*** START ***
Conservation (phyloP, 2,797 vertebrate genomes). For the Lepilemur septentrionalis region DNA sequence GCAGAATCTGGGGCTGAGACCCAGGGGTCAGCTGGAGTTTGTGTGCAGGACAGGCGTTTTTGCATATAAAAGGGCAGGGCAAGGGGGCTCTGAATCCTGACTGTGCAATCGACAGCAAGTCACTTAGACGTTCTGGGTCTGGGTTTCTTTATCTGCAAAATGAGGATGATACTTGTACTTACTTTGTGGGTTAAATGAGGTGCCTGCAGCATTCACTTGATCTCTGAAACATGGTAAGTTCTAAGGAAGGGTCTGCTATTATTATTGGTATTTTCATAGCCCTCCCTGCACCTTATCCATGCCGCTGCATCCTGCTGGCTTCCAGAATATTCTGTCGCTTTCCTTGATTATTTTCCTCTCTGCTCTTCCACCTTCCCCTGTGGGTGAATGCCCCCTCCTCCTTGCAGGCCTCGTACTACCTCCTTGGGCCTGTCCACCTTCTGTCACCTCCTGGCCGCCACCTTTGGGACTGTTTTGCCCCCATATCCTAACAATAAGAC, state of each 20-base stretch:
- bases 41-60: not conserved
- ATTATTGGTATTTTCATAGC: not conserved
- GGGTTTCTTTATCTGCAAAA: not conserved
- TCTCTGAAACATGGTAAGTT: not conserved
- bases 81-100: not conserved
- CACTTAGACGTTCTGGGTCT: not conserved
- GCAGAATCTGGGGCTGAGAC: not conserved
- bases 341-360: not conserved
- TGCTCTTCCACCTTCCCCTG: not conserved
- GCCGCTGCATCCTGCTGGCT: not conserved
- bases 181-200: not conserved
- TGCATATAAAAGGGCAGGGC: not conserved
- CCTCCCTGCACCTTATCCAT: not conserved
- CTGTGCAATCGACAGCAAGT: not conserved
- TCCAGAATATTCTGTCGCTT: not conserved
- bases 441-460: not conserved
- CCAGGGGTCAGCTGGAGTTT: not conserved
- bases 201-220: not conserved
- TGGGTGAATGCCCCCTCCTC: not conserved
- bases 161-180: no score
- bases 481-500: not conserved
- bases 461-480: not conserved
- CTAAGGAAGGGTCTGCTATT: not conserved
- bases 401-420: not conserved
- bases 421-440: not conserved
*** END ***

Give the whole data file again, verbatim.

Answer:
Conservation (phyloP, 2,797 vertebrate genomes). For the Lepilemur septentrionalis region DNA sequence GCAGAATCTGGGGCTGAGACCCAGGGGTCAGCTGGAGTTTGTGTGCAGGACAGGCGTTTTTGCATATAAAAGGGCAGGGCAAGGGGGCTCTGAATCCTGACTGTGCAATCGACAGCAAGTCACTTAGACGTTCTGGGTCTGGGTTTCTTTATCTGCAAAATGAGGATGATACTTGTACTTACTTTGTGGGTTAAATGAGGTGCCTGCAGCATTCACTTGATCTCTGAAACATGGTAAGTTCTAAGGAAGGGTCTGCTATTATTATTGGTATTTTCATAGCCCTCCCTGCACCTTATCCATGCCGCTGCATCCTGCTGGCTTCCAGAATATTCTGTCGCTTTCCTTGATTATTTTCCTCTCTGCTCTTCCACCTTCCCCTGTGGGTGAATGCCCCCTCCTCCTTGCAGGCCTCGTACTACCTCCTTGGGCCTGTCCACCTTCTGTCACCTCCTGGCCGCCACCTTTGGGACTGTTTTGCCCCCATATCCTAACAATAAGAC, state of each 20-base stretch:
- bases 41-60: not conserved
- ATTATTGGTATTTTCATAGC: not conserved
- GGGTTTCTTTATCTGCAAAA: not conserved
- TCTCTGAAACATGGTAAGTT: not conserved
- bases 81-100: not conserved
- CACTTAGACGTTCTGGGTCT: not conserved
- GCAGAATCTGGGGCTGAGAC: not conserved
- bases 341-360: not conserved
- TGCTCTTCCACCTTCCCCTG: not conserved
- GCCGCTGCATCCTGCTGGCT: not conserved
- bases 181-200: not conserved
- TGCATATAAAAGGGCAGGGC: not conserved
- CCTCCCTGCACCTTATCCAT: not conserved
- CTGTGCAATCGACAGCAAGT: not conserved
- TCCAGAATATTCTGTCGCTT: not conserved
- bases 441-460: not conserved
- CCAGGGGTCAGCTGGAGTTT: not conserved
- bases 201-220: not conserved
- TGGGTGAATGCCCCCTCCTC: not conserved
- bases 161-180: no score
- bases 481-500: not conserved
- bases 461-480: not conserved
- CTAAGGAAGGGTCTGCTATT: not conserved
- bases 401-420: not conserved
- bases 421-440: not conserved